TMCnews Featured Article
Video Conferencing Gets the Gold
By Robbie Pleasant, TMCnet Contributor
When video chats first hit the market, they seemed like amusing tools for consumers – a relatively simple way to entertain and keep in touch. Despite this, their applications towards businesses seemed quite limited. While it was nice to see the person you’re talking to, the video quality wasn’t that great, lag was common and calls could be dropped pretty easily.
Those days are long gone now; instead, we’re at the point where video is not only an accepted and preferred tool for communications, but one would be considered a fool to go without it.
So, what exactly caused this shift? It was a slow process, but the improvements in technology made it easier to adopt video and VoIP into the workplace. With Skype (News - Alert) and Facetime becoming increasingly popular amongst consumers worldwide, it became clear that video chatting had its uses within businesses, and video conferencing began to grow in popularity.
We all remember this heart-warming Oreos commercial promoting the use of video chat services and solutions – even to simultaneously dunk your favorite cookie into a glass of milk:
Of course, the technology behind it began to improve as well, with more high definition cameras and software hitting the market – cue HD video conferencing – as well as the introduction of multi-conferencing capabilities, application integration and improved security.
The more companies began to invest in video software, the better it became.
Today, it’s hard to imagine video not being an integral part of business communications. Even during the Olympics, it was a key tool for many organizations. For example, while many London employees were advised to telecommute to avoid the crowd, video communications were vital for keeping business flow active. For companies not based in London, it proved essential for keeping communication alive.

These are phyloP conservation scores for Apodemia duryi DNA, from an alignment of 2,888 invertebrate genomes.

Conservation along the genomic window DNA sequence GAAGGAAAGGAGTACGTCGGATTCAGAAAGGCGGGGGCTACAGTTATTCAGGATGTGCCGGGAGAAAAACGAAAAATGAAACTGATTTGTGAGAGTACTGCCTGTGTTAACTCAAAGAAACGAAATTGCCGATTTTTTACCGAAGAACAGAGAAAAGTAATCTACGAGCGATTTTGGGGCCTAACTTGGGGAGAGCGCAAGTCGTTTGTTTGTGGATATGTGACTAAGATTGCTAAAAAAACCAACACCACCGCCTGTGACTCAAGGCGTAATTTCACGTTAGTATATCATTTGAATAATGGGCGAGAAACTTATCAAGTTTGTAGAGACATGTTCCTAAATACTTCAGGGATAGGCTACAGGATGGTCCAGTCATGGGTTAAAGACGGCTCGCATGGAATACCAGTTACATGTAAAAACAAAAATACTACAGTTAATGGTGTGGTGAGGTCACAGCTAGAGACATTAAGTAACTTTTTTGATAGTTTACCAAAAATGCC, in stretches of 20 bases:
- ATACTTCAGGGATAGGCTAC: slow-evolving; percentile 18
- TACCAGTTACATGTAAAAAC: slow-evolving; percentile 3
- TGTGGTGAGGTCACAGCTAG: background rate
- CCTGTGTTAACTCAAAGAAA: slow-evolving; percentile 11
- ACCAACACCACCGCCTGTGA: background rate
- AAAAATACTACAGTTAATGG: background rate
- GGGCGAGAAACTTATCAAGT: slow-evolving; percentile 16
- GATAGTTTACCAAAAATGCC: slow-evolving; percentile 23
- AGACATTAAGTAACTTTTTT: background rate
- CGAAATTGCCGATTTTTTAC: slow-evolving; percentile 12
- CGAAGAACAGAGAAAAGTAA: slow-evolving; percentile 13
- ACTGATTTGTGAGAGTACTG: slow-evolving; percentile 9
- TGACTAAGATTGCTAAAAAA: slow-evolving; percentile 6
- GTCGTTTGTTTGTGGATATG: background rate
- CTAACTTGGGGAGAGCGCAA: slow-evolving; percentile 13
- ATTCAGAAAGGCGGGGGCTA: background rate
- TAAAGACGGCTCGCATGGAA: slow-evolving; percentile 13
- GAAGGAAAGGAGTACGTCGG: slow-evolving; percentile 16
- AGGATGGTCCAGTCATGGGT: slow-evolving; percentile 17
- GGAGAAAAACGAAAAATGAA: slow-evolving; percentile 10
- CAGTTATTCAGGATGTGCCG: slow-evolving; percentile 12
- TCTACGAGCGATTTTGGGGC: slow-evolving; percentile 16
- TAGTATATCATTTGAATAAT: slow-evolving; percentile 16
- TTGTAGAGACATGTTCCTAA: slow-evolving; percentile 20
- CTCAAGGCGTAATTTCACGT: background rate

For instance, in an interesting use of video technology during the Olympics, Panasonic’s (News - Alert) RUN@LONDON website used videos from the torch running and the locations in it to create a virtual torch-running experience. Users could log in and create a virtual avatar that they could then control, moving their virtual self through a video-formed version of London, from St. Paul’s Cathedral to Buckingham Palace. The high definition images captured a 360 degree view of every area, creating as close as one can get to a real online experience of London.
Of course, video technology is not perfect yet. While programs such as Facetime and Skype helped make video communications more popular, their lack of communication with each other proves frustrating for those who prefer one over the other, finding that they have to download multiple programs to communicate with all their contacts.
Video rooms are also still limited in size, sometimes taking up considerable bandwidth to host a large amount of people. Video quality isn’t always perfect, as it depends heavily on the camera on each side of the conversation, but that is a problem slowly being worked upon.
Today, there are several different video communication tools to choose from, both in a professional and every day environment. On top of those mentioned, there’s Google (News - Alert)+ Hangouts, the new Zoom.us – even video games are gaining video technology, such as the Nintendo 3DS with its 3D video camera, and the “X-Transceiver.” Wi-Fi video chat tool is even in the latest “Pokemon” games, of all things.
As video becomes more common outside of businesses, its need in a professional environment grows exponentially greater. One thing’s for sure, and that’s that high definition video tools are continually being released and improved upon to help us stay as strongly connected as we can.
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Edited by Allison Boccamazzo